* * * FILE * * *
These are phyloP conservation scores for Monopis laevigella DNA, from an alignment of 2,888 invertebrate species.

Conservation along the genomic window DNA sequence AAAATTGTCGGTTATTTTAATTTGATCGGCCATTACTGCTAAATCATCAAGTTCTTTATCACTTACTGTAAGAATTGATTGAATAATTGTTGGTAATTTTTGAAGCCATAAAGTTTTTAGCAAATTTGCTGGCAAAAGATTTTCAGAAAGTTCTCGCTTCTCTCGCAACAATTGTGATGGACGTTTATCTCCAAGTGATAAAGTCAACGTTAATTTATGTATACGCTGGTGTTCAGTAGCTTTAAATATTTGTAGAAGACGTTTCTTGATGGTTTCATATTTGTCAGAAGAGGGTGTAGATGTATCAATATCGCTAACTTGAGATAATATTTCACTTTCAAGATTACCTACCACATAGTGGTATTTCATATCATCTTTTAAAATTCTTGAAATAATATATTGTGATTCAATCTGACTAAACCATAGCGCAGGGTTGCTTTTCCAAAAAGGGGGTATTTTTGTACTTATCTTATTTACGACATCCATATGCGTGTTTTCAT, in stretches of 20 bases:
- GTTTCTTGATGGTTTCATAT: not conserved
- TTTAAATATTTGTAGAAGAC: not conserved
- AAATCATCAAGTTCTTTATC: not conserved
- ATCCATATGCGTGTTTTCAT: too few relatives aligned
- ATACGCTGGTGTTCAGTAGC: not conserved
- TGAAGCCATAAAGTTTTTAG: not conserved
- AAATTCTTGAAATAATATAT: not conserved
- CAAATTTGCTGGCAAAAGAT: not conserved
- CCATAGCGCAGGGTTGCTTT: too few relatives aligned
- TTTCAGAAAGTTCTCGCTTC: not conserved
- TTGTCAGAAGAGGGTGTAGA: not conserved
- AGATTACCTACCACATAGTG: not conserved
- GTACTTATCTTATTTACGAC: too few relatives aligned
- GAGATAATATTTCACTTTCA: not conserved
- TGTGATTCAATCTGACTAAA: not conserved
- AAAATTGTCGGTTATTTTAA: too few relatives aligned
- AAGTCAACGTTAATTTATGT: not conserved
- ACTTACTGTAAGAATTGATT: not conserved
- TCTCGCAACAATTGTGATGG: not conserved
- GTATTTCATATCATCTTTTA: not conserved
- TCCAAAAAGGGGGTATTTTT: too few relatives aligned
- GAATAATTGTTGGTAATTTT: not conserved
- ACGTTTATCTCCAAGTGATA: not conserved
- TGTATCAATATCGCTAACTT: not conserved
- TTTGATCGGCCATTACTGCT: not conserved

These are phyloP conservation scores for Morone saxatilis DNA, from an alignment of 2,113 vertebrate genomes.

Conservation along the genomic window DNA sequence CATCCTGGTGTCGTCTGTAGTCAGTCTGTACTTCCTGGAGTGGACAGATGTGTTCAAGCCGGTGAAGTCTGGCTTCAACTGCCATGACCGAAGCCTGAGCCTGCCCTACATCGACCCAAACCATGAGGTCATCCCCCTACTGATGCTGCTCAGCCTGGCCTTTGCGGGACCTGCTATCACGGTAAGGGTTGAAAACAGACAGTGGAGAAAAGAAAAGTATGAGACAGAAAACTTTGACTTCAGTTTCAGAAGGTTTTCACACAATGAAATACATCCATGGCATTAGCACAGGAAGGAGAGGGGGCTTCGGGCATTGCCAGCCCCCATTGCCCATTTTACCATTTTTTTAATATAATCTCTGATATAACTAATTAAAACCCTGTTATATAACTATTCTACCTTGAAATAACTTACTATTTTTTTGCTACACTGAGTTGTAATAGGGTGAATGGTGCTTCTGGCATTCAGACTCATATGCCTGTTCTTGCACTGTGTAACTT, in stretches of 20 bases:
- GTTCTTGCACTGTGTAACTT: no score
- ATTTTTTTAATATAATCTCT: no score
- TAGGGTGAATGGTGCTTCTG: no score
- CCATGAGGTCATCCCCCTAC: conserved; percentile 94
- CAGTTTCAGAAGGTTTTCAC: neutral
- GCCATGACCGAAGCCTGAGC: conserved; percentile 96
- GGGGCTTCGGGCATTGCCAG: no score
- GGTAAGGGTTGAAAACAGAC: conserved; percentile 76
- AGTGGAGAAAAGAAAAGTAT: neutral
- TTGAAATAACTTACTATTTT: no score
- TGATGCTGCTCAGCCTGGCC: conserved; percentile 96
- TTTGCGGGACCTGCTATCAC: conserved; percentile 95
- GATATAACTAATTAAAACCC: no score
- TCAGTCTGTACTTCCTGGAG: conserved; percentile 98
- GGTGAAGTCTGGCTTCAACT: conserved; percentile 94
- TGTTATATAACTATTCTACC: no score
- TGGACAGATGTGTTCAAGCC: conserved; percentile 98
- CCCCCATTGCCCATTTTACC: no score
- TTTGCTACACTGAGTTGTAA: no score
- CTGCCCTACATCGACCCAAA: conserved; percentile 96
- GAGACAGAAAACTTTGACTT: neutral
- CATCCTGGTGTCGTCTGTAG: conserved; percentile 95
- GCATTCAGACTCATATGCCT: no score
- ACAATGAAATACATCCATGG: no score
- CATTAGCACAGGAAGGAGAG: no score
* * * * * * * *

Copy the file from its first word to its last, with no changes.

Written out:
These are phyloP conservation scores for Monopis laevigella DNA, from an alignment of 2,888 invertebrate species.

Conservation along the genomic window DNA sequence AAAATTGTCGGTTATTTTAATTTGATCGGCCATTACTGCTAAATCATCAAGTTCTTTATCACTTACTGTAAGAATTGATTGAATAATTGTTGGTAATTTTTGAAGCCATAAAGTTTTTAGCAAATTTGCTGGCAAAAGATTTTCAGAAAGTTCTCGCTTCTCTCGCAACAATTGTGATGGACGTTTATCTCCAAGTGATAAAGTCAACGTTAATTTATGTATACGCTGGTGTTCAGTAGCTTTAAATATTTGTAGAAGACGTTTCTTGATGGTTTCATATTTGTCAGAAGAGGGTGTAGATGTATCAATATCGCTAACTTGAGATAATATTTCACTTTCAAGATTACCTACCACATAGTGGTATTTCATATCATCTTTTAAAATTCTTGAAATAATATATTGTGATTCAATCTGACTAAACCATAGCGCAGGGTTGCTTTTCCAAAAAGGGGGTATTTTTGTACTTATCTTATTTACGACATCCATATGCGTGTTTTCAT, in stretches of 20 bases:
- GTTTCTTGATGGTTTCATAT: not conserved
- TTTAAATATTTGTAGAAGAC: not conserved
- AAATCATCAAGTTCTTTATC: not conserved
- ATCCATATGCGTGTTTTCAT: too few relatives aligned
- ATACGCTGGTGTTCAGTAGC: not conserved
- TGAAGCCATAAAGTTTTTAG: not conserved
- AAATTCTTGAAATAATATAT: not conserved
- CAAATTTGCTGGCAAAAGAT: not conserved
- CCATAGCGCAGGGTTGCTTT: too few relatives aligned
- TTTCAGAAAGTTCTCGCTTC: not conserved
- TTGTCAGAAGAGGGTGTAGA: not conserved
- AGATTACCTACCACATAGTG: not conserved
- GTACTTATCTTATTTACGAC: too few relatives aligned
- GAGATAATATTTCACTTTCA: not conserved
- TGTGATTCAATCTGACTAAA: not conserved
- AAAATTGTCGGTTATTTTAA: too few relatives aligned
- AAGTCAACGTTAATTTATGT: not conserved
- ACTTACTGTAAGAATTGATT: not conserved
- TCTCGCAACAATTGTGATGG: not conserved
- GTATTTCATATCATCTTTTA: not conserved
- TCCAAAAAGGGGGTATTTTT: too few relatives aligned
- GAATAATTGTTGGTAATTTT: not conserved
- ACGTTTATCTCCAAGTGATA: not conserved
- TGTATCAATATCGCTAACTT: not conserved
- TTTGATCGGCCATTACTGCT: not conserved

These are phyloP conservation scores for Morone saxatilis DNA, from an alignment of 2,113 vertebrate genomes.

Conservation along the genomic window DNA sequence CATCCTGGTGTCGTCTGTAGTCAGTCTGTACTTCCTGGAGTGGACAGATGTGTTCAAGCCGGTGAAGTCTGGCTTCAACTGCCATGACCGAAGCCTGAGCCTGCCCTACATCGACCCAAACCATGAGGTCATCCCCCTACTGATGCTGCTCAGCCTGGCCTTTGCGGGACCTGCTATCACGGTAAGGGTTGAAAACAGACAGTGGAGAAAAGAAAAGTATGAGACAGAAAACTTTGACTTCAGTTTCAGAAGGTTTTCACACAATGAAATACATCCATGGCATTAGCACAGGAAGGAGAGGGGGCTTCGGGCATTGCCAGCCCCCATTGCCCATTTTACCATTTTTTTAATATAATCTCTGATATAACTAATTAAAACCCTGTTATATAACTATTCTACCTTGAAATAACTTACTATTTTTTTGCTACACTGAGTTGTAATAGGGTGAATGGTGCTTCTGGCATTCAGACTCATATGCCTGTTCTTGCACTGTGTAACTT, in stretches of 20 bases:
- GTTCTTGCACTGTGTAACTT: no score
- ATTTTTTTAATATAATCTCT: no score
- TAGGGTGAATGGTGCTTCTG: no score
- CCATGAGGTCATCCCCCTAC: conserved; percentile 94
- CAGTTTCAGAAGGTTTTCAC: neutral
- GCCATGACCGAAGCCTGAGC: conserved; percentile 96
- GGGGCTTCGGGCATTGCCAG: no score
- GGTAAGGGTTGAAAACAGAC: conserved; percentile 76
- AGTGGAGAAAAGAAAAGTAT: neutral
- TTGAAATAACTTACTATTTT: no score
- TGATGCTGCTCAGCCTGGCC: conserved; percentile 96
- TTTGCGGGACCTGCTATCAC: conserved; percentile 95
- GATATAACTAATTAAAACCC: no score
- TCAGTCTGTACTTCCTGGAG: conserved; percentile 98
- GGTGAAGTCTGGCTTCAACT: conserved; percentile 94
- TGTTATATAACTATTCTACC: no score
- TGGACAGATGTGTTCAAGCC: conserved; percentile 98
- CCCCCATTGCCCATTTTACC: no score
- TTTGCTACACTGAGTTGTAA: no score
- CTGCCCTACATCGACCCAAA: conserved; percentile 96
- GAGACAGAAAACTTTGACTT: neutral
- CATCCTGGTGTCGTCTGTAG: conserved; percentile 95
- GCATTCAGACTCATATGCCT: no score
- ACAATGAAATACATCCATGG: no score
- CATTAGCACAGGAAGGAGAG: no score